readers with a complete sense of security and peace. For any small child who
has toyed with the idea of running away or testing the strength of Mom's
love, this old favorite will comfort and reassure. Baby-Preschool. 34 pages.

 

The Mulberry Bird: An Adoption Story, by Anne Braff Brodzinsky, Diana L.
Stanley (Illustrator).

Relinquishment is the hardest part of adoption to talk about and is often
glossed over in children's books. Brodzinsky has chosen to tell the story
using birds to represent the people involved. A young mother bird feeds and
protects her baby, noticing that other mothers have mates to help them. Her
baby's father has flown away. Then a storm breaks her nest, and the baby
falls to the ground. She goes to the wise owl for help, and he says the only
way to solve her problem is to find a family to love and care for her child.
She refuses at first, but then relents, and the owl carries the baby to the
chosen shorebird couple. The young mother sees that her child is safe and
loved, and sadly flies away forever. The baby hears from its adoptive
parents the story of its first mother's love and care. This revision of the
1986 story is longer, newly illustrated in watercolors, and reflects changes
in adoption practice. Language has been made more inclusive: the baby's need
for "a mother and father" becomes its need for "a family." More of the
youngster's feelings are included: anger and confusion as well as happiness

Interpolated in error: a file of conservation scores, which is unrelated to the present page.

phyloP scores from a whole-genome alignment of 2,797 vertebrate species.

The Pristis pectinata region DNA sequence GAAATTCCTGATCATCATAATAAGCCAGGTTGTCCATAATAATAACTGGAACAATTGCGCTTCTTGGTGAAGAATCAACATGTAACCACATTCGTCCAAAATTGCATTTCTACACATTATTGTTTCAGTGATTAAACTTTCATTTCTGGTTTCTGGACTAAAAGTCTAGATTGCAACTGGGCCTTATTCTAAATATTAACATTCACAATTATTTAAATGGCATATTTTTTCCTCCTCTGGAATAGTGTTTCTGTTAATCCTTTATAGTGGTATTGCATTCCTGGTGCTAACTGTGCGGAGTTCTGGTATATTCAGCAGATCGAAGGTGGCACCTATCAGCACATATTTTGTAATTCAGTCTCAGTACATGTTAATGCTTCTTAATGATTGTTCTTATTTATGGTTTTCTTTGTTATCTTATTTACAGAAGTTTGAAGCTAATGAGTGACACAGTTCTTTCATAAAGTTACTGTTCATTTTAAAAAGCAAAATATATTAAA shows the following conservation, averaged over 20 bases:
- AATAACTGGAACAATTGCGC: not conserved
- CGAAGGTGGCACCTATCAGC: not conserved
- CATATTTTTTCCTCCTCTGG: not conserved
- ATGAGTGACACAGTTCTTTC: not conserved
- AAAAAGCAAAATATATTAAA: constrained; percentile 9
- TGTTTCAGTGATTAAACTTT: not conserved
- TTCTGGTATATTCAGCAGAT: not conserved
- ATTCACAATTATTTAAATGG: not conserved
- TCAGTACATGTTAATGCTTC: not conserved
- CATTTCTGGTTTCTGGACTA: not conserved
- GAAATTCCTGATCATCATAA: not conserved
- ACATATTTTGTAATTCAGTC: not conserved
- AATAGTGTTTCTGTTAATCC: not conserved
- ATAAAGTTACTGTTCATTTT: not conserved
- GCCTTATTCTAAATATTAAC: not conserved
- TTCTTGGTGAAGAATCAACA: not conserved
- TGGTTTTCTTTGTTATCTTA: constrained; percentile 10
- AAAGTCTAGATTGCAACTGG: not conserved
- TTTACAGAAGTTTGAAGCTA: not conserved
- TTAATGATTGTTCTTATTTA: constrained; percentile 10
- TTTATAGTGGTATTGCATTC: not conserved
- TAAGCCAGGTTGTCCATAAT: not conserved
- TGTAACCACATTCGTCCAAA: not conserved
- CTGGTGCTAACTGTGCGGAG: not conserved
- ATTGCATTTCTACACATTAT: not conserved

and sadness. Ages 4-8. 47 pages.

 

Never Never Never Will She Stop Loving You, by Jolene Durrant, Steve Allred
(Photographer).

Thousands of readers enjoyed the original story! This revised edition
combines the original children's book with an eight page guide for adults,
including adoptive parents, birth parents, and the general public. Written
by an adoptive parent, this true story lovingly connects birth mom and child
while stressing the importance of the adoptive parents. "...Wherever you are
Annie's Child, she loved you before you were born. She loves you now. Never,
never, never will she stop loving you." Illustrations for the text are a
combination of drawings by adopted children and photographs. Both text and
illustrations are a chocolate colored ink on cream paper. Jolene Durrant is
an adoptive parent and a former elementary school teacher. Annie, the young
woman in the story, was Durrant's foster daughter during Annie's pregnancy.
Ages 4-8. 40 pages.

 

Did My First Mother Love Me?: A Story for an Adopted Child, by Kathryn Ann
Miller, Jami Moffett (Illustrator).

A book that helps a family consider an important, difficult question. Even
though Morgan knows all about her adoption, the preschooler sometimes
wonders about her "other mother." When she asks, "Did my first mother love
me?" her mother reads the letter her birthmother wrote to her. It relates